Processes are important for any organization, but they’re especially important for startups. Smaller companies don’t have the luxury of having a lot of people to handle different tasks. Everyone wears multiple hats, and that means that processes need to be in place to ensure that things get done correctly and efficiently — especially when you’re talking about securing access to your accounts, customer data, and workspace privileges.
But how do you set up secure but flexible employee lifecycle processes when you’re just starting out (and you don’t have a head of IT or HR yet, and you have four other jobs to do, and you still want to have a life)? The key is to start lightweight. Don’t try to create a complex system right away. Instead, focus on the most important processes and build them out over time.
In this blog post, I’ll give you some tips for implementing and managing identity and access management (IAM) processes at your organization — and let you in on how we make the most of our own limited startup founder time.
Tips for managing IAM processes at your startup
Creating and maintaining any process requires effort. A process should act like a microculture: aligning everyone involved without getting in their way. It can be tricky to strike a balance.
YeshID helps small- and medium-sized businesses automate processes, reduce risk, and improve compliance around identity management and account access. And we’re also a small business ourselves.
Our mentality around process at this point in our growth story is to focus on effective processes from the outset — but keep them to a minimum. After all, effective process management provides a smoother experience, but it shouldn’t get in the way of building and growing our product or business.
Here are a few things we’ve learned along the way.
What are the essential tasks that need to be done in your business? Once you know what those are, you can start to develop processes for them.
For example, you might need to create processes for onboarding new employees, granting access to systems and data, and deprovisioning employees when they leave the company. The next time you onboard a new employee, keep track of everything you do as a way to get a list of needed processes started. Then build them out from there.
Document your processes and make them available to all your employees. This will help ensure that everyone is using the same processes and that there is no confusion about who has access to what.
Another way to ensure your processes are understood is to make them easy to follow. Use clear and concise language, and avoid jargon.
Things will change as your business grows, so your processes need to be flexible enough to adapt. Once you have some processes in place, get feedback from your team and make changes as needed. This will help you ensure that your processes are effective and efficient.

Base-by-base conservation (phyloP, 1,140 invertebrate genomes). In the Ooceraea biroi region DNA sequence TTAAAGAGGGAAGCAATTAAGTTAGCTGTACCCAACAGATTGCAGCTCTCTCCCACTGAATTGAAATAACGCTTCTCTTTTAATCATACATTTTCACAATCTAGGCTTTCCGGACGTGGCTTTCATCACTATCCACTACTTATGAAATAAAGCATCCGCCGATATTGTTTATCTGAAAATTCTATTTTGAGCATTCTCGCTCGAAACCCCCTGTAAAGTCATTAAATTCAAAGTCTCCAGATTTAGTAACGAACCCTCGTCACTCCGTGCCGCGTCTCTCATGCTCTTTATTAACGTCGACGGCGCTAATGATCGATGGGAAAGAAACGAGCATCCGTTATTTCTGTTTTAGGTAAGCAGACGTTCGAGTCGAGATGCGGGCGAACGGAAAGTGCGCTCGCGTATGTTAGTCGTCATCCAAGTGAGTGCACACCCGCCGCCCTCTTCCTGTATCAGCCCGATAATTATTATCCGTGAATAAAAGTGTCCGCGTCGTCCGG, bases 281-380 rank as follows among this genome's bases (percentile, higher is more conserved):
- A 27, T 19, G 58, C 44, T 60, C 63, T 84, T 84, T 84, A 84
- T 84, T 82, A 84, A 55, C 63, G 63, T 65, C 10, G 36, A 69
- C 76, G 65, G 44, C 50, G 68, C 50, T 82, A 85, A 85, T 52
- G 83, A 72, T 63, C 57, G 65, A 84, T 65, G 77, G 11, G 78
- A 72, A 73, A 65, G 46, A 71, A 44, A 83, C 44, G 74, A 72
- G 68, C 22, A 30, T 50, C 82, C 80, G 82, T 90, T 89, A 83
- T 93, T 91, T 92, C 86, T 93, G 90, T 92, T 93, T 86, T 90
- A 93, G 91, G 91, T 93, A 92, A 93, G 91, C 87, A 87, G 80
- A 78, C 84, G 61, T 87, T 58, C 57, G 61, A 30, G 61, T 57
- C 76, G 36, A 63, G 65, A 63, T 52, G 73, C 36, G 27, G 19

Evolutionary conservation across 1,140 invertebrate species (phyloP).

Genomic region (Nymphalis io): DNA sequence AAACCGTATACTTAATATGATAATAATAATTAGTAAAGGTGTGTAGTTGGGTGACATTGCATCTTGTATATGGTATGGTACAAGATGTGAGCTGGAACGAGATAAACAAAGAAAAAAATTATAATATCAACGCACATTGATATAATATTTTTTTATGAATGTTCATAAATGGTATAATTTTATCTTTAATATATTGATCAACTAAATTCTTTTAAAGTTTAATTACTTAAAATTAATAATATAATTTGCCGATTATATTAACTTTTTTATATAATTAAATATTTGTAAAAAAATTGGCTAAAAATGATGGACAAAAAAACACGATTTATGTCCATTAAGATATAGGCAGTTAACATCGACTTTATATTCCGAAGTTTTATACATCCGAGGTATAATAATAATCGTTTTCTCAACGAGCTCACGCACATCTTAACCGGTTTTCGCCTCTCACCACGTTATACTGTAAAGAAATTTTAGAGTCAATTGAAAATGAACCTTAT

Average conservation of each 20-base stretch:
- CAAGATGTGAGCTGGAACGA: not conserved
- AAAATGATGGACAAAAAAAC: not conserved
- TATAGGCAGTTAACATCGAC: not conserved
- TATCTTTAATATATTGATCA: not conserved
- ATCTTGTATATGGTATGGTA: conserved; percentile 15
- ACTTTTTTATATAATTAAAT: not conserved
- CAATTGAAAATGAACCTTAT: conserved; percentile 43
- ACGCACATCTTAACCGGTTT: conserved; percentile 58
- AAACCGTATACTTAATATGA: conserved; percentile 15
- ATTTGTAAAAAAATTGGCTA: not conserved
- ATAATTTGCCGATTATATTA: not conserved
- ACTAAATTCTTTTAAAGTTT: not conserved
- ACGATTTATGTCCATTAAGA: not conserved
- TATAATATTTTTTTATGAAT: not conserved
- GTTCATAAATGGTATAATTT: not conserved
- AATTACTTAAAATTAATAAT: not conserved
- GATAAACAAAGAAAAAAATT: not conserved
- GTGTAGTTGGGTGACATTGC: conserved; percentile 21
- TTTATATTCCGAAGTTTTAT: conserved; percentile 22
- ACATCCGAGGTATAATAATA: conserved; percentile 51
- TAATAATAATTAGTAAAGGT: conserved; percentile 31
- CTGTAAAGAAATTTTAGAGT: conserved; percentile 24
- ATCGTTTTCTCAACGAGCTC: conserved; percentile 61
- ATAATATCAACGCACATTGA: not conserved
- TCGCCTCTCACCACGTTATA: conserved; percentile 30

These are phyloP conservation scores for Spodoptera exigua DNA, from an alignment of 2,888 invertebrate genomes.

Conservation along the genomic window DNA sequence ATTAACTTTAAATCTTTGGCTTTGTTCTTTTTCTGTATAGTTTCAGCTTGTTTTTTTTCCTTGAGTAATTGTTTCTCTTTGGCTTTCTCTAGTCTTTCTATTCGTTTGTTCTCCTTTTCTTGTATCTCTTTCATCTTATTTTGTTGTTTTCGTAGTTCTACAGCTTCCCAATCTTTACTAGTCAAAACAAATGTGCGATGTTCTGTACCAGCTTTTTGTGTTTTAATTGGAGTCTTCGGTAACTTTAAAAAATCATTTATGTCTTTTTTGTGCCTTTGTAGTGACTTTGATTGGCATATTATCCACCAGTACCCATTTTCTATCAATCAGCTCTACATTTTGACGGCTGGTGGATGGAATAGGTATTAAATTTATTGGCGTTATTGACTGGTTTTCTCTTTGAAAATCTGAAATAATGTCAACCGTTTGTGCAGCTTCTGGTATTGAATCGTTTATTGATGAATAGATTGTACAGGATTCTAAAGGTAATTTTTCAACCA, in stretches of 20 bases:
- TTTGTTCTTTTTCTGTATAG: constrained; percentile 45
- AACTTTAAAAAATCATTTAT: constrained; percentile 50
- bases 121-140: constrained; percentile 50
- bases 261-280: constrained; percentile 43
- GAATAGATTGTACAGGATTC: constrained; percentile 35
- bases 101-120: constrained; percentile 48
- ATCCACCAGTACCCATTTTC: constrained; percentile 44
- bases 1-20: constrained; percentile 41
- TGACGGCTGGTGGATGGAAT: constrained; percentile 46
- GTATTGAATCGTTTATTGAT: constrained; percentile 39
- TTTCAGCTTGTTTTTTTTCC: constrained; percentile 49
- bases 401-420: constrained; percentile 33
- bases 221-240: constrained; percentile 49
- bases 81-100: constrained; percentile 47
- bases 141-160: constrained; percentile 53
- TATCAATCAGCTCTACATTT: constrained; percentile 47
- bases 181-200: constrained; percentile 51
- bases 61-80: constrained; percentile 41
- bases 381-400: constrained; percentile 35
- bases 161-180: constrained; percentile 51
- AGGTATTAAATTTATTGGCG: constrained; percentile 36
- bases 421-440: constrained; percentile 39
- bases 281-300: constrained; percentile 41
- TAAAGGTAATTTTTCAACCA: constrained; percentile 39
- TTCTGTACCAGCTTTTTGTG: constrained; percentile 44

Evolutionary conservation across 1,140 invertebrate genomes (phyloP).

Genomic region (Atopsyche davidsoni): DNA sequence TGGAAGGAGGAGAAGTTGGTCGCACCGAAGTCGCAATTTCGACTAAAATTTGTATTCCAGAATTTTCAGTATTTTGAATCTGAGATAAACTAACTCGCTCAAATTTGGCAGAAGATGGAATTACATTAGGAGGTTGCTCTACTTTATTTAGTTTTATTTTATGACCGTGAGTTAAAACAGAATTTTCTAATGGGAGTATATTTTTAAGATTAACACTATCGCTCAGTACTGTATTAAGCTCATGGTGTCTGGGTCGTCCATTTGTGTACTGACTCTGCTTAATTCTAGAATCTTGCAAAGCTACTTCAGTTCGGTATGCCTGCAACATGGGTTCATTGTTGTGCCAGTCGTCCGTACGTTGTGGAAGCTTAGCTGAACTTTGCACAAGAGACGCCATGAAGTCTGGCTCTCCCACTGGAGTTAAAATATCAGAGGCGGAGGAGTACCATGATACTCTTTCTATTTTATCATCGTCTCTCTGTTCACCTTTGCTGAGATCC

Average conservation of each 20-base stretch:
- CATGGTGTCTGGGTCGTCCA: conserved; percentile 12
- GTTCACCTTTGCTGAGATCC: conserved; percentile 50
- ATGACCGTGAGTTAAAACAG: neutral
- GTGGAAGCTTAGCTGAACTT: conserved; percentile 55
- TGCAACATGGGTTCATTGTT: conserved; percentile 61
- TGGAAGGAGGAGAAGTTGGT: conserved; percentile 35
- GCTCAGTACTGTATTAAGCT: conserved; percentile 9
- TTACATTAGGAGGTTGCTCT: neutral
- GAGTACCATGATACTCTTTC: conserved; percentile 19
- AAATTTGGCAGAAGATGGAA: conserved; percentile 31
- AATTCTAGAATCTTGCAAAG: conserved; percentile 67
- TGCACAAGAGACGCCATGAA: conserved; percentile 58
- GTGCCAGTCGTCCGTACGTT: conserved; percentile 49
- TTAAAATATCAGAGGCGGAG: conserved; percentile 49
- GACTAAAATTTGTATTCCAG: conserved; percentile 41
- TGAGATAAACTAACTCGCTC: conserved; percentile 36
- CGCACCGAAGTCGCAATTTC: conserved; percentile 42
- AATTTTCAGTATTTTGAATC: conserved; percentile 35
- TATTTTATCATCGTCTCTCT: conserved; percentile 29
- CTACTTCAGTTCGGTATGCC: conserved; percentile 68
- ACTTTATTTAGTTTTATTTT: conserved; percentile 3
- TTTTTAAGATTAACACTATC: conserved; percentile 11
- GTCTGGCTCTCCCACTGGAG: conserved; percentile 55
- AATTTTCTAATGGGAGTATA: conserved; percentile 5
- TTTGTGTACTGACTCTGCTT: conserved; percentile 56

At YeshID, we continuously identify and improve processes that don’t serve us well by using feedback cycles. Our strongest processes have short feedback cycles, like unit tests in code that quickly signal any issues. On the other hand, the processes tested less often, like planning an off-site, tend to be less efficient.
Be protective of your time
Finally, as promised: the most meaningful move we’ve made as startup founders is to lay claim over our time. To take one thing off the endless founder to-do list, we tap into experts whenever possible. We know that we can’t do it all ourselves.
For example, we have a finance advisor, Shane; and we use an Employee of Record (EOR) to hire people globally. These ready-made processes save us time and what could be costly mistakes.
And at this point in the vast technical landscape, why bother building and maintaining any functionality outside of your core business goals? There are a lot of people, tools, and software available that can help you create repeatable processes and execute them to save your time and to help avoid errors.
Who’s building your IAM processes?
We built YeshID to meet the need to manage the growing complexity of your employees’ digital footprint. Identity and access management in the 21st century means digital onboarding, provisioning of the hundred-and-one software apps your org uses, plus traditional hardware setup. It’s become complex (and often frustrating) for both managers and employees.
Hopefully, these tips will help in your own process creation. Alternatively, you could use a ready-to-implement solution like YeshID that suits your current needs, offering comprehensive management of onboarding, offboarding, apps, costs, and access, and empowers employees to manage their digital footprint easily.
Take something off your never-ending to-do list. Make managing identity and access management easier for your small company with YeshID. Get access to beta now.